Don't Kill The Mellinger

Twitter Tuesday: KC’s best week, Chiefs’ salary cap, Royals’ future, and burgers

The Sprint Center again will be a hoops hotbed inside and out as the Big 12 Conference men's basketball tournament runs Wednesday through Saturday.
The Sprint Center again will be a hoops hotbed inside and out as the Big 12 Conference men's basketball tournament runs Wednesday through Saturday. KansasCity

There are no indications that the NCAA’s investigation into potential impermissible benefits for Kansas freshman Cliff Alexander or his family is gaining any sort of traction or moving at a pace that will allow him to play again this season.

This is a shame for Alexander, of course, and an example of a bad and antiquated NCAA rule. The rule will almost certainly change, but not in time for Alexander, so this is one more adjustment KU will have to make in a season that’s been full of them.

On the court, KU will be without its best rim protector, and its most efficient rebounder. These are already weaknesses for the Jayhawks, so they will be further exposed in a potential NCAA matchup against a team that scores well around the rim and/or is strong on the offensive glass.

Landen Lucas and Hunter Mickelson have each been relatively strong in short bursts, which is encouraging for KU, but there is now more pressure on the other parts of KU’s game — Kelly Oubre’s scoring, everyone’s outside shooting, and ball protection, just to name three — to be sharp. All of that, and we haven’t talked about Perry Ellis, who was in position for a strong argument as conference player of the year before a knee injury last week.

Matchups are always critical in the NCAA Tournament. This is a bit like saying turnovers will be important in a game, or that a baseball team needs to keep its starting pitchers healthy. But the old cliche will be particularly true for KU this year. I’ve written that here and said it several times before, but without Alexander it’s amplified.

This week’s reading recommendation is Juliet Macur on the former major college football player who is now homeless, and the eating recommendation is the eggs benedict at Rye.

As always, thanks for your help and thanks for reading.

Well, look, I’ve enjoyed having you as part of my team and I certainly understand the attraction to Vahe, what with that beard and intellect and generally good hygiene and all, but I’d really like to convince you to make room for both of uhhhh … wait … you said four years?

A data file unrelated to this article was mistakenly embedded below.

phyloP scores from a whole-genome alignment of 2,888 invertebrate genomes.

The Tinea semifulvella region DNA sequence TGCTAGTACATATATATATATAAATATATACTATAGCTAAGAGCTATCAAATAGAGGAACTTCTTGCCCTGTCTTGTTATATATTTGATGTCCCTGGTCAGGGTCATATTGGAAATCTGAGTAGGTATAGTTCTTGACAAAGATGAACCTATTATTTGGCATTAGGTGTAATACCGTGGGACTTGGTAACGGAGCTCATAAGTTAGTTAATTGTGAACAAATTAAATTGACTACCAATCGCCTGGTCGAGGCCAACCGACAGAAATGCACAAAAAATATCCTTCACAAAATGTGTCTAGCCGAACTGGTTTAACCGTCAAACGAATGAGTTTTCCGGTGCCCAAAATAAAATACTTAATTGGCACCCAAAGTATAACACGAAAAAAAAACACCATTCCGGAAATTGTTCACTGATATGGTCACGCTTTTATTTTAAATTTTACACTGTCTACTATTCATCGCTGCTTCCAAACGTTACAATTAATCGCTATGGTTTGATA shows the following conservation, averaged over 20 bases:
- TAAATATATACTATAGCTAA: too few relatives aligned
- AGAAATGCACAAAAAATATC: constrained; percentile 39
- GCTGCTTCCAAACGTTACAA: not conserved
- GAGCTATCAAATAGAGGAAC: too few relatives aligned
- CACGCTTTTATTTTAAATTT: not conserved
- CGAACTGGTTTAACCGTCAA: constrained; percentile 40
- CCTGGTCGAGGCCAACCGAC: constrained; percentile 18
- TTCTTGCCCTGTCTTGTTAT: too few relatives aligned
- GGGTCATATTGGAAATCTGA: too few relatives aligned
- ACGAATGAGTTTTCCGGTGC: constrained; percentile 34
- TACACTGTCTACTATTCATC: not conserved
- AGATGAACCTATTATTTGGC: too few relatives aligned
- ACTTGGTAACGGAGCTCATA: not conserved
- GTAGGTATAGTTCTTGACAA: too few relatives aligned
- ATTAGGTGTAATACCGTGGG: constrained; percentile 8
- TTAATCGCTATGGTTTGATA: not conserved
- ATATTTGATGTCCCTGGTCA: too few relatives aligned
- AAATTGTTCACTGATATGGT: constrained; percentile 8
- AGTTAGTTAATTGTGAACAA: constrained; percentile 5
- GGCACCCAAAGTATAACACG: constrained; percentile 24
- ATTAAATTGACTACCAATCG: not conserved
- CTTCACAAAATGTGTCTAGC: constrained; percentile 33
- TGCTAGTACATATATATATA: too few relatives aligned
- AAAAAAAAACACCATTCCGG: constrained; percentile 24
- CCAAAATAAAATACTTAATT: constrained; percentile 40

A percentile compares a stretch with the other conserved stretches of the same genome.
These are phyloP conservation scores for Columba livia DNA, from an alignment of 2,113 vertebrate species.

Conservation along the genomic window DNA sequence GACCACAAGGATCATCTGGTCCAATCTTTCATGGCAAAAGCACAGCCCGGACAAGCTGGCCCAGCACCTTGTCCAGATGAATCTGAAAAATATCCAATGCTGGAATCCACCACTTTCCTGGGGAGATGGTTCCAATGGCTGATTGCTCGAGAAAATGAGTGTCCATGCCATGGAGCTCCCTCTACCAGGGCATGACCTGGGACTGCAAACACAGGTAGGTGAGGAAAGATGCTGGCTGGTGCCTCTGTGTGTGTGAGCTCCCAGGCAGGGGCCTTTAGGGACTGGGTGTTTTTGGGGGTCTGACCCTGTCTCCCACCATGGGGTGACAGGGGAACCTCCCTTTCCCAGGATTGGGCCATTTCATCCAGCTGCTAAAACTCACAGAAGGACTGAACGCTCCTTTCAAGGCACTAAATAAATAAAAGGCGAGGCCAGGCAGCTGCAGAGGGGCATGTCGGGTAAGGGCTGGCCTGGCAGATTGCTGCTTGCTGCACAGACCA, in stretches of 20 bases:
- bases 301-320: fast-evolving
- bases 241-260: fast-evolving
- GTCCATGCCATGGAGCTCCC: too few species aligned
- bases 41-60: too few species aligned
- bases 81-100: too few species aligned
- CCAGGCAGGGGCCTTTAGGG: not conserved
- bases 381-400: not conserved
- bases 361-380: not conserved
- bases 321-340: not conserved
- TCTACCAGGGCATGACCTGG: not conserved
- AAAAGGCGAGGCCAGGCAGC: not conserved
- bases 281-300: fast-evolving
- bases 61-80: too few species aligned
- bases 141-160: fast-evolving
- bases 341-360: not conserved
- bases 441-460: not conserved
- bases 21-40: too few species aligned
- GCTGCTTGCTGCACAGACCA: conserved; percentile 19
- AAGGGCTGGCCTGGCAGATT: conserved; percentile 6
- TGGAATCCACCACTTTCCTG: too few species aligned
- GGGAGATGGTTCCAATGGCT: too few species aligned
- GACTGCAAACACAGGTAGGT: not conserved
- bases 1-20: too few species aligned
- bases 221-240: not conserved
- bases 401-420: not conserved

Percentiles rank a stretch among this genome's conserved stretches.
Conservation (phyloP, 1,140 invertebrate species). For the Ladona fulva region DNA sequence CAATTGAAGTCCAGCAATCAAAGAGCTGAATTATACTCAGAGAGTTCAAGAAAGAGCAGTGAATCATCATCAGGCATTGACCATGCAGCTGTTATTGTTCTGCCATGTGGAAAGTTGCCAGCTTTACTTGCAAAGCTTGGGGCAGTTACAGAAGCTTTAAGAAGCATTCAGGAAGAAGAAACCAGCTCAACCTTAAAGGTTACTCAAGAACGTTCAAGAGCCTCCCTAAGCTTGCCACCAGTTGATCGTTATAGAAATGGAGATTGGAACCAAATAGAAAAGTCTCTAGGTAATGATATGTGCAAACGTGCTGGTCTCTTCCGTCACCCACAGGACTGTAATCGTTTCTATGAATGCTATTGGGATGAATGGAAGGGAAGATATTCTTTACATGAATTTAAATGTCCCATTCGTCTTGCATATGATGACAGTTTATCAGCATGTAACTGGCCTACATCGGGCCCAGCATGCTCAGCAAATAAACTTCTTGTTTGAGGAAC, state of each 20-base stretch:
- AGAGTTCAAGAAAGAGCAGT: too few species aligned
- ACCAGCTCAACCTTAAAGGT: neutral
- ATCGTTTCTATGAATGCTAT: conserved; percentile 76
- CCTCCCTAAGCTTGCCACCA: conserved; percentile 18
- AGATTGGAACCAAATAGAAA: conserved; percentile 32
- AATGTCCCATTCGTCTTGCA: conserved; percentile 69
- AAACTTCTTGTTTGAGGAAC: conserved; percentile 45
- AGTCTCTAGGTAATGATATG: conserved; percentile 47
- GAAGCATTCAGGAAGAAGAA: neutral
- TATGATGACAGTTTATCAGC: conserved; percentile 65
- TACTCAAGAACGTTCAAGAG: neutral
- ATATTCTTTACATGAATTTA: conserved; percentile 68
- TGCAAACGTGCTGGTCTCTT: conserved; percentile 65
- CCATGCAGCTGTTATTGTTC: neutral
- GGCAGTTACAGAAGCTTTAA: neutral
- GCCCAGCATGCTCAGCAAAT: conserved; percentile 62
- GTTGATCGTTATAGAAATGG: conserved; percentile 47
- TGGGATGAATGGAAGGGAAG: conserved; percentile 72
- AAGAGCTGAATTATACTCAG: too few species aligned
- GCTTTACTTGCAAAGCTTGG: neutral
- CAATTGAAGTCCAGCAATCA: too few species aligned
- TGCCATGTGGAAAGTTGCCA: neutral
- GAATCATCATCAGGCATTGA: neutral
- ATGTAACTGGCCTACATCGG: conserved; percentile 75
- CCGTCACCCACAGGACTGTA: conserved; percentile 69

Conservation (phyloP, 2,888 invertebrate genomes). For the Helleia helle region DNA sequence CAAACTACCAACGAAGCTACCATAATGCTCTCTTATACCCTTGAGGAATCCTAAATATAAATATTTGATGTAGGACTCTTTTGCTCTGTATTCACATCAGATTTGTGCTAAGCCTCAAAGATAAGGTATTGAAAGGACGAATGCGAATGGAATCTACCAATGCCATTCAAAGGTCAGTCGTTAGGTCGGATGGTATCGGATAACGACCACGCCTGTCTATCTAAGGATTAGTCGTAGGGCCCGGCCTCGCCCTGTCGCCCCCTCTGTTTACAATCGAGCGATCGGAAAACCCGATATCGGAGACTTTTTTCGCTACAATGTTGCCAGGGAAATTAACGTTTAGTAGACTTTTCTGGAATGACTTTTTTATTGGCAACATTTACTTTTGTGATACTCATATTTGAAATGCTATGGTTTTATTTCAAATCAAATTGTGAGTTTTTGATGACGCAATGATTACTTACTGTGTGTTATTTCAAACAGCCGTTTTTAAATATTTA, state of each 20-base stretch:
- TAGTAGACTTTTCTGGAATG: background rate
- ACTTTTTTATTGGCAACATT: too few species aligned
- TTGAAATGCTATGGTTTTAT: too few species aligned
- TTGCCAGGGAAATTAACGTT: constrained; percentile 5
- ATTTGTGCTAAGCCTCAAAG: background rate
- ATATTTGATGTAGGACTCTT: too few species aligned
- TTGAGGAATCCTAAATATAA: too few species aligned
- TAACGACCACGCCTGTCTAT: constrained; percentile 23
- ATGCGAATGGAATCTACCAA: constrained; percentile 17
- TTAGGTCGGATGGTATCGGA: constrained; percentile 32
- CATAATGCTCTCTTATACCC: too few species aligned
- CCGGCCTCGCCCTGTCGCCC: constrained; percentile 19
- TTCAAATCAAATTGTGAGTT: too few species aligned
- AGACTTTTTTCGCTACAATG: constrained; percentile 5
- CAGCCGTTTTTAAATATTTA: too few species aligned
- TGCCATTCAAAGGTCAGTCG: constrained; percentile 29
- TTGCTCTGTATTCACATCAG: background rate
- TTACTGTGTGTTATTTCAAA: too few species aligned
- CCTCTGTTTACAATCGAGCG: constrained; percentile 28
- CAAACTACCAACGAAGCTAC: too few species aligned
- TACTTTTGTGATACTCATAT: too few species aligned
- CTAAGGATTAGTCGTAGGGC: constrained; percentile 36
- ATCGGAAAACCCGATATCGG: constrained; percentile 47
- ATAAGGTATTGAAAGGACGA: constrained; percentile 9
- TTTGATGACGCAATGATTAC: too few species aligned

Four years?


FOUR YEARS!?!?!?!?!?

That seems like a long time. Does it seem like a long time to you? When I started this, it was just me and my dog in a downtown loft. My life outside work revolved largely around Taco Tuesday at Los Corrals, the pop-a-shot machine at the Quaff, and cigars at the Phoenix. Now I’m a married dad with a mortgage and, last night, apparently, a 10:30 bedtime.

It seemed like just yesterday I was getting the term “curb-stomped” in the paper. Now it’s things like “the Royals played in the World Series, like, in real life.”

Also, according to this, the “modern” four-year anniversary gift is an appliance. So, you know. Technically, I believe a kegerator is an appliance.

Yeah, this one is the best. Especially with this forecast. There is no better time to be in or from Kansas City than this week, downtown and downtown bars buzzing with fans taking a few days off work to pretend they’re back in college and watch some hoop. Every time I write this I get an angry email from someone affiliated with the Power and Light District, but it really is the one time every year you can go there and know you’re not going to run into a bunch of obnoxious bros and bachelorette parties with scavenger hunts.

The second week would be the Plaza Art Fair, and not just for the food stands and open container laws being on the side of day drinkers. There is every kind of person there, from serious art people to kids just out of college looking for an excuse to drink. I’ve run into my dad there, and been 24 and realized that I needed a cab home even thought it wasn’t even dark yet.